After three demos of fully developed heavy metal heaven and a different band name Shrapnel, METAL CHURCH was ready for prime time and originally released their eponymous debut album independently on the Ground Zero label when it first came out in 1984. The album sold 70,000 albums and caught the attention of Electra albums who would sign them (due to James Hetfield coaxing them to do so) and then re-release it the following year. The band had gone through a series of lineup changes during the demo years but found a somewhat stable lineup for a while at least. On this debut all the elements the band had been developing had come together in perfect form and METAL CHURCH was one of the heaviest releases of 1984 rivaling Metallica’s “Kill Em All.” Musically they fall somewhere between the NWOBHM and the more powerful thrash that was in its nascent form. The name METAL CHURCH actually came from a nickname that Vanderhoof gave to his apartment in San Francisco before they moved to Aberdeen, WA and then changed their name.

The album kicks off with the thunderous attack of “Beyond The Black” which shows a distinct strain of Judas Priest bleeding though in heavy metal guitar riffs alongside a galloping bass and energetic percussive workout. David Wayne proves he’s the right man for the job on vocal duties as he has the range of a Rob Halford and the dirty metal grit of a James Hetfield mixing and melding the two styles freely throughout the album’s run. Lead guitarist Kurdt Vanderhoof took the reigns as the primary songwriter and cranked out one satisfying track after another with killer fuckin’ lead guitar that tears the roof off the house. After the shit quality of the demos, the debut album sounds excellent as every instrument shines through delivering their powerful sounds that conspire to create a very unique metal album for the early year of 1984.

Everything about this album is almost perfect with heavy hitting metal tracks churning out riff after riff with brilliant ways of changing it up inserting guitar solos and alternating between the NWOBHM and thrash metal worlds. The tracks alternate from on fire feistiness heard on “Merciless Onslaught” to the slower clean guitar introduction of the mythic “Gods Of Wrath” which quickly changes into a crusty crunchy metal powerhouse and it’s not hard to hear how METAL CHURCH would influence other US power metal acts such as Crimson Glory along with fellow Washingtonians Queensryche although MC incorporated more thrash elements than any of their successors. This debut is super heavy and extremely catchy for a metal album of this era. It’s instantly addictive and despite not having the best production job in the world adds a little dirty metal grit to the overall sound. Not a bad track on the album but it does have a couple weaker tracks towards the ends but livens up again as the final closing track which is a super energetic cover of Deep Purple’s “Highway Star” picks up steam and sizzles its way to finish the album. A mandatory metal addition to any collection.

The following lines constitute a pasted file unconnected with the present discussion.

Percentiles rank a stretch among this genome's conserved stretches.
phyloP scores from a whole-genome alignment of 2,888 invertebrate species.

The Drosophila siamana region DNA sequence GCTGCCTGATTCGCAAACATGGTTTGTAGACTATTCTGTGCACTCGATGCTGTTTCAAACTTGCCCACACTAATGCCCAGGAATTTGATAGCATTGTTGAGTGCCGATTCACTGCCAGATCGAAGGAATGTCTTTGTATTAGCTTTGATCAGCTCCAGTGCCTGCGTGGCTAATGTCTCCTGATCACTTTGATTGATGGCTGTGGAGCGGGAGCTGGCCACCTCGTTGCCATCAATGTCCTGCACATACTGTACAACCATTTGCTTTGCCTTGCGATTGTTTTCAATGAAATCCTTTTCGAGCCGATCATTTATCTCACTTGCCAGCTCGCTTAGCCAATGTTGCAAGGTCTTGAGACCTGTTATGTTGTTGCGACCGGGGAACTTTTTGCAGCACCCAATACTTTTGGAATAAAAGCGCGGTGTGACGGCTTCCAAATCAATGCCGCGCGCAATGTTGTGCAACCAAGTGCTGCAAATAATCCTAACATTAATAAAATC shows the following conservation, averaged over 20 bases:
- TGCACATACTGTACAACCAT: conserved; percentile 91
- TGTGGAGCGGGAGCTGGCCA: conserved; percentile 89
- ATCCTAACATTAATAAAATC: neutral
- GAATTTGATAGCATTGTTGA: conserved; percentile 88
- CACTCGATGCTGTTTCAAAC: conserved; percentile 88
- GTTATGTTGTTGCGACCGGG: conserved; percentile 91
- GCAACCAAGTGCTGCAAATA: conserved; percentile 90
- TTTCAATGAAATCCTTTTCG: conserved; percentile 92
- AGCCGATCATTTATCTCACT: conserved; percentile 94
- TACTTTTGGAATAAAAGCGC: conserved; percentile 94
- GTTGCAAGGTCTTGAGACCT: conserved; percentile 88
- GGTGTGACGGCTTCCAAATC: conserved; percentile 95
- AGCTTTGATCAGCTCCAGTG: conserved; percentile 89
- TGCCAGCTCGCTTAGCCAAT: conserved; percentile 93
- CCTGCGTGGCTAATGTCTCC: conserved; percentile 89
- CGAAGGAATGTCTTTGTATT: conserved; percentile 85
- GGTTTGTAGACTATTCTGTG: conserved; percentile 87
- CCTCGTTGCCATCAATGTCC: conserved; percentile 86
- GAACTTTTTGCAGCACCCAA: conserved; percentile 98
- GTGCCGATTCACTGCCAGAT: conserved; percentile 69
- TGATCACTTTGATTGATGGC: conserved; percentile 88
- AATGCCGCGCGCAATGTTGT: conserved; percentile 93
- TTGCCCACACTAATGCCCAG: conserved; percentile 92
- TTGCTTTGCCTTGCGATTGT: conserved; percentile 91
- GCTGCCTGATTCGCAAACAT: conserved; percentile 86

A blistering onslaught of thrash-leaning traditional heavy metal, Metal Church's debut album particularly benefits from David Wayne's vocal abilities, which show a versatility comparable to the likes of Rob Halford or King Diamond. With a sound reminiscent at points of a substantially less theatrical and more down-to-earth Mercyful Fate, the band offers up a brace of great original tracks and an incredible high-energy cover version of Deep Purple's Highway Star in a set which doesn't have a single dull track. The compositions might bleed together a little, but they certainly don't outstay their welcome or fail to live up to their potential.